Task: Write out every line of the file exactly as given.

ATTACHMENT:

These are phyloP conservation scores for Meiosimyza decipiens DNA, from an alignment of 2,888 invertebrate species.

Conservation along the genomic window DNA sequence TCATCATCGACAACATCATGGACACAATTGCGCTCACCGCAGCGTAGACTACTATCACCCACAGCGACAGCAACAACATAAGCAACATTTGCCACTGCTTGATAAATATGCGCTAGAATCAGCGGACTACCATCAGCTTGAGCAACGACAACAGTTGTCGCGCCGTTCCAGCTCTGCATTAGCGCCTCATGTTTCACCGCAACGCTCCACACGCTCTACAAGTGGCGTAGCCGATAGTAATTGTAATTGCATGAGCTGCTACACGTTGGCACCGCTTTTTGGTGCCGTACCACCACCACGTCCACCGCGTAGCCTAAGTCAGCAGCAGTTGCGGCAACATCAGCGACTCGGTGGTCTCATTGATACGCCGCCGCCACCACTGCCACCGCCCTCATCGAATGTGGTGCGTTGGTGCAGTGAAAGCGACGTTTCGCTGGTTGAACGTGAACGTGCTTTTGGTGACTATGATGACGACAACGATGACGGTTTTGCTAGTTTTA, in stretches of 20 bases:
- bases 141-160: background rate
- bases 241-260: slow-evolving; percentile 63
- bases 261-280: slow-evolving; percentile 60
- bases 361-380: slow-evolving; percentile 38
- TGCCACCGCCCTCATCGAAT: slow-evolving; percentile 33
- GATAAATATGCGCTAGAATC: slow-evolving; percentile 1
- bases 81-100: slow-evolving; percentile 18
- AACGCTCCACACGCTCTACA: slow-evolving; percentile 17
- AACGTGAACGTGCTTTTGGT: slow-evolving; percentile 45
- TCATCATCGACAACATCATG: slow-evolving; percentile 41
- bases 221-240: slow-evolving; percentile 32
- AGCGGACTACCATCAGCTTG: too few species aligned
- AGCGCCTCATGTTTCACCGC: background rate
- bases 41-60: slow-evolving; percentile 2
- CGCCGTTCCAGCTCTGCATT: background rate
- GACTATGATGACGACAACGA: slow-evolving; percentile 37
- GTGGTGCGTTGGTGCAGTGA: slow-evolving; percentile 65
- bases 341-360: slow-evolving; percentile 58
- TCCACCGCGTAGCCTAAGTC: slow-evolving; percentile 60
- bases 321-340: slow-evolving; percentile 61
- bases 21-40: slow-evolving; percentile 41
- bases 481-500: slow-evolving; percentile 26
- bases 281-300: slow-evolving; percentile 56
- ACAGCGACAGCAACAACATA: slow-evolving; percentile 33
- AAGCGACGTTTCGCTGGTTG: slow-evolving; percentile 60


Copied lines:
These are phyloP conservation scores for Meiosimyza decipiens DNA, from an alignment of 2,888 invertebrate species.

Conservation along the genomic window DNA sequence TCATCATCGACAACATCATGGACACAATTGCGCTCACCGCAGCGTAGACTACTATCACCCACAGCGACAGCAACAACATAAGCAACATTTGCCACTGCTTGATAAATATGCGCTAGAATCAGCGGACTACCATCAGCTTGAGCAACGACAACAGTTGTCGCGCCGTTCCAGCTCTGCATTAGCGCCTCATGTTTCACCGCAACGCTCCACACGCTCTACAAGTGGCGTAGCCGATAGTAATTGTAATTGCATGAGCTGCTACACGTTGGCACCGCTTTTTGGTGCCGTACCACCACCACGTCCACCGCGTAGCCTAAGTCAGCAGCAGTTGCGGCAACATCAGCGACTCGGTGGTCTCATTGATACGCCGCCGCCACCACTGCCACCGCCCTCATCGAATGTGGTGCGTTGGTGCAGTGAAAGCGACGTTTCGCTGGTTGAACGTGAACGTGCTTTTGGTGACTATGATGACGACAACGATGACGGTTTTGCTAGTTTTA, in stretches of 20 bases:
- bases 141-160: background rate
- bases 241-260: slow-evolving; percentile 63
- bases 261-280: slow-evolving; percentile 60
- bases 361-380: slow-evolving; percentile 38
- TGCCACCGCCCTCATCGAAT: slow-evolving; percentile 33
- GATAAATATGCGCTAGAATC: slow-evolving; percentile 1
- bases 81-100: slow-evolving; percentile 18
- AACGCTCCACACGCTCTACA: slow-evolving; percentile 17
- AACGTGAACGTGCTTTTGGT: slow-evolving; percentile 45
- TCATCATCGACAACATCATG: slow-evolving; percentile 41
- bases 221-240: slow-evolving; percentile 32
- AGCGGACTACCATCAGCTTG: too few species aligned
- AGCGCCTCATGTTTCACCGC: background rate
- bases 41-60: slow-evolving; percentile 2
- CGCCGTTCCAGCTCTGCATT: background rate
- GACTATGATGACGACAACGA: slow-evolving; percentile 37
- GTGGTGCGTTGGTGCAGTGA: slow-evolving; percentile 65
- bases 341-360: slow-evolving; percentile 58
- TCCACCGCGTAGCCTAAGTC: slow-evolving; percentile 60
- bases 321-340: slow-evolving; percentile 61
- bases 21-40: slow-evolving; percentile 41
- bases 481-500: slow-evolving; percentile 26
- bases 281-300: slow-evolving; percentile 56
- ACAGCGACAGCAACAACATA: slow-evolving; percentile 33
- AAGCGACGTTTCGCTGGTTG: slow-evolving; percentile 60